LH: We did not aim to prescribe solutions for the possibility for social change but wanted to allow for the space for the audience to find for themselves how they can make it their cause. It is a simple call to action which says "find a way to make a difference," I trust in the creativity of people to really take that on.

TN: For people that have suffered through being bullied, or are currently experiencing this type of horrific violence, what message do you want them to get from the film?

LH: That they are not alone, that they have a voice, and don't have to endure this. By engaging with the tools on the website they can build a strategy to get support they need. Someone else will stand with them, even if their parents or teachers don't understand.

TN: For those that have bullied in the past, or who are currently engaging in the act of physically and psychologically attacking others, how do you anticipate this film will impact them? Do you have any examples of someone who has watched this film and wanted to treat people differently after that?

LH: A student wrote on website that after seeing the film he stopped someone from being bullied on the school bus, then went with the victim to talk to a counselor. For bullies, many things might trigger their behavior, from how old they are, to where they are, to how they are treated at home. A lot never really understand how hurtful it can be. When they see the film and how much it can impact someone, they can form another view of what might have seemed fun in the moment. Bully is about changing hearts and minds, and I hope people come away and have access to being part of that change. So many documentaries present problems that seems so insurmountable, like saving the oceans or ending famine. With Bully, you can see the problem and then make the decision to be kind.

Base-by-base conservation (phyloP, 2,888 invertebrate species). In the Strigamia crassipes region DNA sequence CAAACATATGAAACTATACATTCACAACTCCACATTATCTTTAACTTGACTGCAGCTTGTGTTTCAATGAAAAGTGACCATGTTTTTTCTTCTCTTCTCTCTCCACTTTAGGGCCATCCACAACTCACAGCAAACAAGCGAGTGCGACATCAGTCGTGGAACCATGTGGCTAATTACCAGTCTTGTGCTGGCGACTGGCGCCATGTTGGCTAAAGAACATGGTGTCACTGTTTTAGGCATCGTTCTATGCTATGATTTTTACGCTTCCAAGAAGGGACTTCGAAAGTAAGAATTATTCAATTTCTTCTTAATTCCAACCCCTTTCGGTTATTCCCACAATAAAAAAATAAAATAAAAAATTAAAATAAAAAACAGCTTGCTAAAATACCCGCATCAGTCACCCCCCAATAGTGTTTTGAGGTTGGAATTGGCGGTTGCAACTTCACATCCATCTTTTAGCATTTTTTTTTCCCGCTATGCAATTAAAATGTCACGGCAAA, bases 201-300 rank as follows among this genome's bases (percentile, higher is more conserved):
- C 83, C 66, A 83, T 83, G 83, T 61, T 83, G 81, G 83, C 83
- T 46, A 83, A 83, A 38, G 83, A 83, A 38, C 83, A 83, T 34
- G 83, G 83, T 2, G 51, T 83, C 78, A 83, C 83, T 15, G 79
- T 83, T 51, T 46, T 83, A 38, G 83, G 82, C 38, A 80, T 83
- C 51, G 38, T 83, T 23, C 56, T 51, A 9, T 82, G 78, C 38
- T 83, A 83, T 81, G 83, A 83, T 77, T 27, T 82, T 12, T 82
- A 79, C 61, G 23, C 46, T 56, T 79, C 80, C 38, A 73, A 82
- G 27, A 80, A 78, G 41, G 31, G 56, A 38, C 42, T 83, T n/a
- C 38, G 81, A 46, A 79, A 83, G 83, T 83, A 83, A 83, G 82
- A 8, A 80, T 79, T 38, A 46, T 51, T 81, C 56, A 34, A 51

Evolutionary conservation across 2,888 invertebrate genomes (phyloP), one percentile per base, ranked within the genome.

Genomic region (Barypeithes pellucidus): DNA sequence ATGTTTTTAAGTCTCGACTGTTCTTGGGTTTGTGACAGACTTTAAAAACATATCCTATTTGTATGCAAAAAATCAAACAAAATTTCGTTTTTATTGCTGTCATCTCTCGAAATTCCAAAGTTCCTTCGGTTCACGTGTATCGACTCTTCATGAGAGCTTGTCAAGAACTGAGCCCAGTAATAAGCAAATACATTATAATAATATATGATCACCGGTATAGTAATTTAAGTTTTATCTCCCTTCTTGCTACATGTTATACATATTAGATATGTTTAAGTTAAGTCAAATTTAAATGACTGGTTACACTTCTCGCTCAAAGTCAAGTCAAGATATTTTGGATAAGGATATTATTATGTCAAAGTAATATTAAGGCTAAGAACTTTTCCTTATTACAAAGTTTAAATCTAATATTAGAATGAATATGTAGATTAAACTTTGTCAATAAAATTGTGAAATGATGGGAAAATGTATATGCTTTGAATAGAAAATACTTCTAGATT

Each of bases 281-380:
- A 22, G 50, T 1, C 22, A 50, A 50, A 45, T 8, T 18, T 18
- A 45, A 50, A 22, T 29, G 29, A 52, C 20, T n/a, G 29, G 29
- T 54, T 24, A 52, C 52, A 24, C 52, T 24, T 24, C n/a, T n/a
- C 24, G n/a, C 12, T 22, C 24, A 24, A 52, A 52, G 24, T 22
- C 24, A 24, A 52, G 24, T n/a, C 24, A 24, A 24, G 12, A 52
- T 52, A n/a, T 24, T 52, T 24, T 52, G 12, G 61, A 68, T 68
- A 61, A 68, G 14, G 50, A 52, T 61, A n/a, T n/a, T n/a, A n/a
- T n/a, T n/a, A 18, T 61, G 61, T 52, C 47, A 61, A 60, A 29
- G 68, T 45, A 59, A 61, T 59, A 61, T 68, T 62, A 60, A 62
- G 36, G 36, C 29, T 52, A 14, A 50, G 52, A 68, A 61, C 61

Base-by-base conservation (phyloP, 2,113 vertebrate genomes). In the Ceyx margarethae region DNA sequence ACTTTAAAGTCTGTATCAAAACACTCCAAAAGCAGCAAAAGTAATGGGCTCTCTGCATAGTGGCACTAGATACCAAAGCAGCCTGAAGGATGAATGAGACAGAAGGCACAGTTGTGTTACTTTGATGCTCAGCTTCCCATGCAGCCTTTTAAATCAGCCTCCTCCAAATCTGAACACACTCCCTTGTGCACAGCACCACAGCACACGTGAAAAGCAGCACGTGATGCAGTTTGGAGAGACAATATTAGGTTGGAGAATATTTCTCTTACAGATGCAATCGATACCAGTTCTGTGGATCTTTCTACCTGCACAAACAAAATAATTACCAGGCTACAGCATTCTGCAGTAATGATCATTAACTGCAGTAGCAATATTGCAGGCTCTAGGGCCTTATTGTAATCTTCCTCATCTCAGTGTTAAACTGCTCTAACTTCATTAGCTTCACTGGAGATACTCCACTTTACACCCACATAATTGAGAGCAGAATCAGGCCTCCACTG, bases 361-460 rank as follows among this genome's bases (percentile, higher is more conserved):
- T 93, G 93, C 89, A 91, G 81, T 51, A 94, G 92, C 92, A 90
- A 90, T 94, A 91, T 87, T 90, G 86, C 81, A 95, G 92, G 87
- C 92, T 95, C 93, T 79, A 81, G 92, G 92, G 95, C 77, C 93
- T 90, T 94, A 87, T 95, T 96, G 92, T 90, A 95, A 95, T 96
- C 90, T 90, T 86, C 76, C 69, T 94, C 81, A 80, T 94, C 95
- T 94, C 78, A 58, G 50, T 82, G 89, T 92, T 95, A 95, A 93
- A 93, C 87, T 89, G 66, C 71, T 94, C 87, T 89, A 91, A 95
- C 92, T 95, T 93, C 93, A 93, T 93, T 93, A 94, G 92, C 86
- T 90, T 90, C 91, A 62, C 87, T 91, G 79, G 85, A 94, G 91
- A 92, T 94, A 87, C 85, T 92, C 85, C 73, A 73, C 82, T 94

TN: Do you think your film will help those who witness bullying to embolden them to speak up, or do something to intervene? Do you think this is a realistic expectation?

Absolutely I do and think this is totally realistic. I have a lot of faith in youth. When kids put their minds to something there is nothing more powerful. They are the majority and they don't have to let their school be ruled by bullies. Kids are building communities because they don't want this to be their story. I have heard many kids say that they never would have stepped up if not for seeing this movie. The 80% that bear witness are where we are going to see the change from. They will be the ones leading the charge.

TN: How do you envision your film creating a supportive community where these concepts can be actively addressed?

LH: We are building a lot of resources and have created a fantastic curriculum with youth leadership facilitation guides. There is a whole model for how to best engage with the film. We want to see whole schools facilitating social action campaigns! What excites me is the broader potential of thousands of kids making the decision to be empathetic and understanding the impact of their choices of how they treat people -- which will have life-long positive repercussions.